Fayette asked to foot more bills
A third person named in a civil lawsuit filed by a former Latrobe man who was released from prison when his homicide conviction was dismissed wants Fayette County to foot his legal bills.
The county is already covering the legal fees for two of the defendants, senior Common Pleas Judges Gerald Solomon and Ralph Warman.
The two are defendants in a civil lawsuit filed by David Joseph Munchinski, 61. Munchinski is seeking unspecified damages from the judges and a former prosecutor, John A. Kopas III.
The two judges prosecuted Munchinski in 1986 in a double homicide in Bear Rocks before eventually being elected to the bench. Kopas was a prosecutor with the district attorney's office at the time.
Commissioners earlier this month hired Thomas Pellis, of the Meyer Darragh law firm, to represent the judges because their insurance carrier will not pay the judges' defense fees. The insurer, Pennsylvania Counties Risk Pool, did not insure the county at the time the case originated.
Kopas currently is represented by attorneys through his private insurance carrier. One of his attorneys, Bethann Lloyd of Pittsburgh, has formally requested the county pay Kopas' legal fees and any judgment.
In a letter to the county, Lloyd indicates the county is responsible for Kopas' legal fees because he worked for the district attorney's office at the time of Munchinski's prosecution.
Ken Burkley, county solicitor, said he is looking into the request. Burkley said Kopas had not previously made a formal request for representation. Solomon and Warman, he said, made such requests immediately after the civil lawsuit was filed.
Burkley said he is still looking into the possibility of having the state take over legal costs and any judgment. He said that when the case was prosecuted, the three men were representing the commonwealth, as opposed to the county.
In addition to Solomon, Warman and Kopas, Munchinski's suit includes the estate of investigating Trooper George Fayock. Solomon, Warman and Kopas prosecuted the case, known as the “Bear Rocks murders.”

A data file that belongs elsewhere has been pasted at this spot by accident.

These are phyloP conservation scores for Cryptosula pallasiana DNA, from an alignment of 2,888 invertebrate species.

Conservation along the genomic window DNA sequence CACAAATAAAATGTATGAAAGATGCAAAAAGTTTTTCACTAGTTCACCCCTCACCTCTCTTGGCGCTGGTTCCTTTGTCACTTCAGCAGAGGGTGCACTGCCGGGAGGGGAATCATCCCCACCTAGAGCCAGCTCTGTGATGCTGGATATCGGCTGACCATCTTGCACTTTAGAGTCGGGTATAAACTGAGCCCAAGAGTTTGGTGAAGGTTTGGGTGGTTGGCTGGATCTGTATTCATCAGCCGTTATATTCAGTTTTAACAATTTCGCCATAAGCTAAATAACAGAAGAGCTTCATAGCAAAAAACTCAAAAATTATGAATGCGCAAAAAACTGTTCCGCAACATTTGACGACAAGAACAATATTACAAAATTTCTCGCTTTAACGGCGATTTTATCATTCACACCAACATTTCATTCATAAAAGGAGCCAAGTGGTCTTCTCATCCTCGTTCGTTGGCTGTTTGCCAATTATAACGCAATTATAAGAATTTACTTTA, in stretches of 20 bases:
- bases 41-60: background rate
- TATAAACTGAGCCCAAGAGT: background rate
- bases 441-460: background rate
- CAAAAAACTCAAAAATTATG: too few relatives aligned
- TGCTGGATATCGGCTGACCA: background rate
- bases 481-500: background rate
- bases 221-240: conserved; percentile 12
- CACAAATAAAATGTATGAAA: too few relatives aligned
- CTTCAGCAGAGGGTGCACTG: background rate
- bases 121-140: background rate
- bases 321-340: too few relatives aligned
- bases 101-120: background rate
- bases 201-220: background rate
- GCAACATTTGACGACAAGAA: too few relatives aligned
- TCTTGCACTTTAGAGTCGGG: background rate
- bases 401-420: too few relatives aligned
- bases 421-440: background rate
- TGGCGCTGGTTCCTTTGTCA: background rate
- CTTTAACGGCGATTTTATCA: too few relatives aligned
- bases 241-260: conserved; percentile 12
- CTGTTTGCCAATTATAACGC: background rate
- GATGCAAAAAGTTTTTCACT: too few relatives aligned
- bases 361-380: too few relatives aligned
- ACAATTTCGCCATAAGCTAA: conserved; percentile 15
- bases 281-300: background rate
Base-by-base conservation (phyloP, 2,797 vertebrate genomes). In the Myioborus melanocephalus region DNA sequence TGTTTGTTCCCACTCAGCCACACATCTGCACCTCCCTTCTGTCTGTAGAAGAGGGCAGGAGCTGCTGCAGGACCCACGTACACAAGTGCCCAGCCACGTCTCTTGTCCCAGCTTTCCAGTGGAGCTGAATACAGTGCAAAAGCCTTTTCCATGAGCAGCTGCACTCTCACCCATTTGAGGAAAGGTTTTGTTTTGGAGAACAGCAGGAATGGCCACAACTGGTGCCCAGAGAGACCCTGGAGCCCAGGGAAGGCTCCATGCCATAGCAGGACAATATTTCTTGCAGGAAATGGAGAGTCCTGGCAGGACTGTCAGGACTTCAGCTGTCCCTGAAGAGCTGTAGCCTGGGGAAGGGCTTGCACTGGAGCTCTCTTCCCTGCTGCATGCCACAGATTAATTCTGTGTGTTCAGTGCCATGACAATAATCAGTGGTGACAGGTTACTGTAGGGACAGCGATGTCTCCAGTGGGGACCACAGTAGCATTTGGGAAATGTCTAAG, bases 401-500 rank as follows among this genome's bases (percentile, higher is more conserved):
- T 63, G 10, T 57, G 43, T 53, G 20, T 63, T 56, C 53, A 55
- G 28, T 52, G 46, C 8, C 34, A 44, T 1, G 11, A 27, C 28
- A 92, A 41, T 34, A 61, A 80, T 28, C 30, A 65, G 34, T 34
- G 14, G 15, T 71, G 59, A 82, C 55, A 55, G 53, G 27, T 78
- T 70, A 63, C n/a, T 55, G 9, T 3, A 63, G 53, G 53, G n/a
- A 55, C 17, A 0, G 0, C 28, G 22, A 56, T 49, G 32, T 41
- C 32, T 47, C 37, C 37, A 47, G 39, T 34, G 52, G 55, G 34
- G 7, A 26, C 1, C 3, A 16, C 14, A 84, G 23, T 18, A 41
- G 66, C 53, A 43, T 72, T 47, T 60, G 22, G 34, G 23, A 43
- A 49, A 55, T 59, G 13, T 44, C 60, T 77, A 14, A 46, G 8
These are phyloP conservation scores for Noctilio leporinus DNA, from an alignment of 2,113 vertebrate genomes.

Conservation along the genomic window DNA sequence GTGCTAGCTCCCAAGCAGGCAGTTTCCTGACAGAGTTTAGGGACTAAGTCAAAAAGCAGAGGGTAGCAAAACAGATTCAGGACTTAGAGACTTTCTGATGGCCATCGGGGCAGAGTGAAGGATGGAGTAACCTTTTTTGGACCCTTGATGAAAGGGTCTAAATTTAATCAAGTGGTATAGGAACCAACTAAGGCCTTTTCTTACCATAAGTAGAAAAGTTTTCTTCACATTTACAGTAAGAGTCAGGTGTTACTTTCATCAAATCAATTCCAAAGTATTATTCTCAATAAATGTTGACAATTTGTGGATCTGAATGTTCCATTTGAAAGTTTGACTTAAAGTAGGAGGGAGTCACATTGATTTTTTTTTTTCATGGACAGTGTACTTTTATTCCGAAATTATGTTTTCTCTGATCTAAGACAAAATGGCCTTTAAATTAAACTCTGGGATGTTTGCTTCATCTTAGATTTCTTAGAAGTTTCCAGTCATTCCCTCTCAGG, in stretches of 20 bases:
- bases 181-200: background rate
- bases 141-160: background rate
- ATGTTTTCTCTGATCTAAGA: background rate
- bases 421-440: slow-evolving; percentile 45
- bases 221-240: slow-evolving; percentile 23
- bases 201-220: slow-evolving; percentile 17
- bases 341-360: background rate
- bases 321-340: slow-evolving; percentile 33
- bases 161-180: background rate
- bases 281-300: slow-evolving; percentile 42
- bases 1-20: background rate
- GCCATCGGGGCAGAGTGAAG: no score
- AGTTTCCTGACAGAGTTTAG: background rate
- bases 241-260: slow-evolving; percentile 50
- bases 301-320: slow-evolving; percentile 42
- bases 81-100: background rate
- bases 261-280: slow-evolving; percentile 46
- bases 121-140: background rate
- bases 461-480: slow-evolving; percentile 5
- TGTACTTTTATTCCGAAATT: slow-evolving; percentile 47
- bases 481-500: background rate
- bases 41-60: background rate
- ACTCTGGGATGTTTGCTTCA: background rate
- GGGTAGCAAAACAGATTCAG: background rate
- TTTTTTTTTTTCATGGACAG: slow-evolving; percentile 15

Munchinski was exonerated in June when Fayette County Judge Nancy Vernon dismissed homicide charges following a protracted appeals battle that overturned Munchinski's November 1986 conviction in the Dec. 2, 1977 slayings of James “Petey” Alford, 24, and Raymond Gierke, 28, at Gierke's Bear Rocks home.
Two life sentences were imposed in 1987.
Munchinski was released on bail in 2011 when a federal judge overturned the guilty verdict. Prosecutors declined to retry Munchinski.
The suit claims that Solomon, Warman and Fayock withheld evidence in the 1980s indicating that another suspect confessed to the killings and investigative reports that contradicted a prosecution witness's statement.
Had that evidence been shared with the defense, Munchinski “would have been found not guilty and acquitted of all charges,” the suit states.
In September 2011, the 3rd U.S. Circuit Court of Appeals said the guilty verdict against Munchinski was “highly suspect” and tainted by evidence tampering, prosecutorial misconduct and an unreliable “eyewitness” who was not in the state at the time of the murders.
Liz Zemba is a reporter for Trib Total Media. She can be reached at 412-601-2166 or email@example.com.
Show commenting policy
TribLive commenting policy
You are solely responsible for your comments and by using TribLive.com you agree to our Terms of Service.
We moderate comments. Our goal is to provide substantive commentary for a general readership. By screening submissions, we provide a space where readers can share intelligent and informed commentary that enhances the quality of our news and information.
While most comments will be posted if they are on-topic and not abusive, moderating decisions are subjective. We will make them as carefully and consistently as we can. Because of the volume of reader comments, we cannot review individual moderation decisions with readers.
We value thoughtful comments representing a range of views that make their point quickly and politely. We make an effort to protect discussions from repeated comments either by the same reader or different readers.
We follow the same standards for taste as the daily newspaper. A few things we won't tolerate: personal attacks, obscenity, vulgarity, profanity (including expletives and letters followed by dashes), commercial promotion, impersonations, incoherence, proselytizing and SHOUTING. Don't include URLs to Web sites.
We do not edit comments. They are either approved or deleted. We reserve the right to edit a comment that is quoted or excerpted in an article. In this case, we may fix spelling and punctuation.
We welcome strong opinions and criticism of our work, but we don't want comments to become bogged down with discussions of our policies and we will moderate accordingly.
We appreciate it when readers and people quoted in articles or blog posts point out errors of fact or emphasis and will investigate all assertions. But these suggestions should be sent via e-mail. To avoid distracting other readers, we won't publish comments that suggest a correction. Instead, corrections will be made in a blog post or in an article.
- Fire at North Union industrial building ruled accidental
- Geibel grad dreams big, lands role in second feature film
- Couple hope Connellsville shop will attract trail users
- Uniontown Lady Red Raiders softball players playing with heart
- Laurel Highlands teacher ‘humbled’ by St. Vincent award
- Connellsville to host job fair
- 3 oppose incumbent GOP Fayette commissioner
- Suspect held in Connellsville robbery
- Fayette judge: Man not competent to stand trial for fatal stabbing
- Trail preparation commences in Connellsville
- 12th annual Connellsville Community Yard Sale around corner